How “The Decline of the West” Narrative Was Greatly Exaggerated

Throughout the 2010s, one of the most pervasive narratives was that the West was in decline...
Throughout the 2010s, one of the most pervasive narratives was that the West was in decline...

How “The Decline of the West” Narrative Was Greatly Exaggerated

Throughout the 2010s, one of the most pervasive narratives was that the West was in decline…

Throughout the 2010s, one of the most pervasive narratives was that the West was in decline and that we should fear the rise of China and other countries in the East. The narrative pushed was that it was the West’s own fault for its decline and that its influence in areas of the world such as the Middle East, Southeast Asia, Russia, and more would not be able to compete with countries perceived to be rising in power. Arguments were pushed by those on both the Left and Right (horseshoe theory) and while there arguments and reasons were different, they all drew the same conclusion that the United States, and the West overall, were in decline. Academic circles often pushed this argument and quite a few presidential candidates in 2016 and 2020 made this the foundation for their campaigns.

But seeing how strong the West, led by the United States, has responded against the Russian invasion of Ukraine and how it has in many ways cut off Russia from the global economy and turned it into an oversized North Korea, it is clear that the global economy still runs through the West. No other country or region in the world has so much sway over the global economy than the West, especially the United States, the dollar still dominates global trade and foreign reserves, and Wall Street still runs the show when it comes to banking and global finance.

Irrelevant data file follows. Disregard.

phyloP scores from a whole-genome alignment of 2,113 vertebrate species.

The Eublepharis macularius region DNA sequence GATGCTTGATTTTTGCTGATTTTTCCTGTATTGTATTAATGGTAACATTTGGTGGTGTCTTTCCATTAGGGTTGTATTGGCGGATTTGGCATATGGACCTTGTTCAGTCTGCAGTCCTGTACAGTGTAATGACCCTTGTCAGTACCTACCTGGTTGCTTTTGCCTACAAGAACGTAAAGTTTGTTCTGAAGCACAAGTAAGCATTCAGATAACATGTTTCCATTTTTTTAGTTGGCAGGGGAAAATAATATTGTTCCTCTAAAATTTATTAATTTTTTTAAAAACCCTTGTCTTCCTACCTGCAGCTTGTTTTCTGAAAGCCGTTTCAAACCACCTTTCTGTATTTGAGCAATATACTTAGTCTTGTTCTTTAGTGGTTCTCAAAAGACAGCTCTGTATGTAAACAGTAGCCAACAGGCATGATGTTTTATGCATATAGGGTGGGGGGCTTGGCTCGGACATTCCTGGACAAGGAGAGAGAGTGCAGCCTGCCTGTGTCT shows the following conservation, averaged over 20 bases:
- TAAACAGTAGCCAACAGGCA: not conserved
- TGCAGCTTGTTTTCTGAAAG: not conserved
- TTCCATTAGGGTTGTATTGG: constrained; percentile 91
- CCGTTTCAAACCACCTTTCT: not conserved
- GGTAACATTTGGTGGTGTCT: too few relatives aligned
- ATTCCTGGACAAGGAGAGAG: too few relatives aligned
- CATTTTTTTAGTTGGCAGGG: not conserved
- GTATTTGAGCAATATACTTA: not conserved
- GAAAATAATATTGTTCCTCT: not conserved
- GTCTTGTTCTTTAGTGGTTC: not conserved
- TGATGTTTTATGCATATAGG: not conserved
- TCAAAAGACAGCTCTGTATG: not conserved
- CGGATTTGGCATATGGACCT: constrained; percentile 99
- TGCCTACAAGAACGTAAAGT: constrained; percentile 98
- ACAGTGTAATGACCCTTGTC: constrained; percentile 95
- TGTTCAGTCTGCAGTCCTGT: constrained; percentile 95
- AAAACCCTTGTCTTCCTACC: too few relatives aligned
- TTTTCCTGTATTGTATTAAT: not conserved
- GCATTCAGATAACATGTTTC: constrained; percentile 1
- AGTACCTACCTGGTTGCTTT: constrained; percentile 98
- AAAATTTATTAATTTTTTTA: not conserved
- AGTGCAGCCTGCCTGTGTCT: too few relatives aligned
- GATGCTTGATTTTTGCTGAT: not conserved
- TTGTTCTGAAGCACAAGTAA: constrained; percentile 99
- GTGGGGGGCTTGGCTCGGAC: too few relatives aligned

For all those who fear that a weak response to Russia’s invasion of Ukraine would embolden China to invade Taiwan, at least for the time being, China would not dare. Some who argued the West was in decline often pointed to China one day surpassing the United States in GDP, as if that is the only economic indicator that matters. With its 2021 GDP per capita being only slightly higher than $12,000, which is a fraction of what the United States is, China does not have the consumer spending base in its economy and is still heavily dependent on exports to the West. Its gross national income per capita is even less than Russia’s, although the sanctions enacted against Russia could potentially change that. This is also the same China where people were just recently starving to death and jumping to their deaths during Covid lockdowns in the country’s financial center, Shanghai.

China cannot afford to be shut out of Western financial markets, especially with companies like Alibaba being listed on the New York Stock Exchange. Overall, sanctions would absolutely devastate the Chinese economy and the Chinese Communist Party knows this. China wants Taiwan, but it learned that when the West is unified, the price for taking the island will be far more than the country can bare. This does not even get into Western military superiority, particularly with NATO, over both Russia and China.

The United States and other Western countries might not be perfect and may not always agree with each other, as the European Union is having to deal with when it comes to some of its member states like Hungary, but it is not in total decline and still holds more power over those who are currently trying to rival it and create a new global order. No matter how much China and Russia currently want to achieve such an objective, it will fail so long as the West stays together. Countries like Qatar understand this and have strengthened their ties with the West since the Russian invasion of Ukraine, but others such as Saudi Arabia and the United Arab Emirates, despite high oil prices in the short-term, are betting wrong in the long run as a future blog will explain.

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